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WTC Health Program

Study Confirms Intense WTC Dust Exposure Linked to Heart and Lung Disease

August 15, 2017 | Michael Barasch

A recent study of 9/11 survivors, published in the online journal Injury Epidemiology, confirms that intense exposure to the toxic dust of the World Trade Center on September 11, 2001 — but not subsequently — was enough to cause significantly greater risk of heart and lung disease a decade or more later. The study was co-authored by Howard E. Alper, Shengchao Yu, and Robert M. Brackbill of the New York City Department of Health and Mental Hygiene, and Steven D. Stellman of the Mailman School of Public Health at Columbia University. It examined data on 8,701 people in the World Trade Center Health Registry, consisting of 7,503 area workers, 249 rescue workers, 131 residents and 818 people on the surrounding streets.

According to an article on, Dr. Brackbill described the study as “unique in that it focuses on responders and survivors who had intense exposure to environmental pollution and trauma on 9/11/2001 in New York City, but not afterwards.” As Dr. Brackbill explained, “The main implication of these findings is that intense exposure on the first day of the disaster can by itself increase the risk of developing chronic conditions.”

The study concluded that 9/11 survivors who suffered an injury, such as fractures, head injuries or sprains, were statistically more likely to develop chest pains or have heart attacks. The risk was even greater if they sustained more than one such injury.

Dust exposure on its own was not enough to increase the risk of asthma but was associated with a higher risk of another type of lung disease, especially when coupled with trauma or smoking.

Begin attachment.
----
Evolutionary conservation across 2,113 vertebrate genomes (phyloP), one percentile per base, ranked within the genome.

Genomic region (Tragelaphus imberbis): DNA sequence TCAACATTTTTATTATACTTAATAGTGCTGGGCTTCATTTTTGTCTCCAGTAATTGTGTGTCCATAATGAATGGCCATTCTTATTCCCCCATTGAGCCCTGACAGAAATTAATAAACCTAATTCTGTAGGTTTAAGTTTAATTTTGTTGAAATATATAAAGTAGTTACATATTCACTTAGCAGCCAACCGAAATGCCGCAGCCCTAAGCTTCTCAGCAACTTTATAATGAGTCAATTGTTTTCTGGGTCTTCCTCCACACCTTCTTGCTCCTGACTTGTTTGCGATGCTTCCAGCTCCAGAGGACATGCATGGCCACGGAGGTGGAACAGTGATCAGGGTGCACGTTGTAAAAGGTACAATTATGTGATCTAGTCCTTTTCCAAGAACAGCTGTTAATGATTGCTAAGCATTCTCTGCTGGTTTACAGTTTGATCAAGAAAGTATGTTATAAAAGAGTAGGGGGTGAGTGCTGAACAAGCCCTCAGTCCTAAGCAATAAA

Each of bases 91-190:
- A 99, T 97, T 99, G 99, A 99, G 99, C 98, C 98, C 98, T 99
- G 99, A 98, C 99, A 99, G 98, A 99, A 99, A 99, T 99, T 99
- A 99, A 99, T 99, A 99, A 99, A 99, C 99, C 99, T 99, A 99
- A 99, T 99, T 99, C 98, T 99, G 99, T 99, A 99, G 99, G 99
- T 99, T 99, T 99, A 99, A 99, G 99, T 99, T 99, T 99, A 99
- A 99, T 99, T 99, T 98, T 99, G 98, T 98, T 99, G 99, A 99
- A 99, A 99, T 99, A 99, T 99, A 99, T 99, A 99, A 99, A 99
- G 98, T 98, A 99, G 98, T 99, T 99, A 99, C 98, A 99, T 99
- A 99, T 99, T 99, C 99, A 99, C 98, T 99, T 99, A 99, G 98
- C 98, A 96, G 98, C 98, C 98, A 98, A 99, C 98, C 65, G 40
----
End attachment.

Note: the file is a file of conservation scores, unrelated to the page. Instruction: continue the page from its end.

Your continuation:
Dr. Iris Udasin, director of the Environmental and Occupational Health Sciences Institute at Rutgers University, in New Jersey, took away one lesson that could have a chilling effect on future Good Samaritans. She warns, “People shouldn’t rush into a disaster without proper training and equipment. There are a number of volunteers who wanted to help and ended up getting sick from their exposures.”

This study is important now because we are just beginning to understand that illnesses suffered by WTC rescue and recovery workers are only the tip of the iceberg. As time progresses, more and more survivors are getting sick from cancers that have long latency periods. These victims include office workers who experienced intense exposure to dust on 9/11 as well as persistent lower-level exposure in southern Manhattan in the subsequent months.

It’s important for these people to know they have a right to free health screenings and treatment for 9/11-related conditions and monetary compensation for their physical injuries. But these rights are time limited, so anyone who suspects their illness may be 9/11-related needs to act now.

If you have questions about your eligibility for benefits from the WTC Health Program or the Victim Compensation Fund, contact our experienced attorneys who have represented 9/11 survivors from the outset. Call Barasch & McGarry at [ln::phone] or contact our office online.

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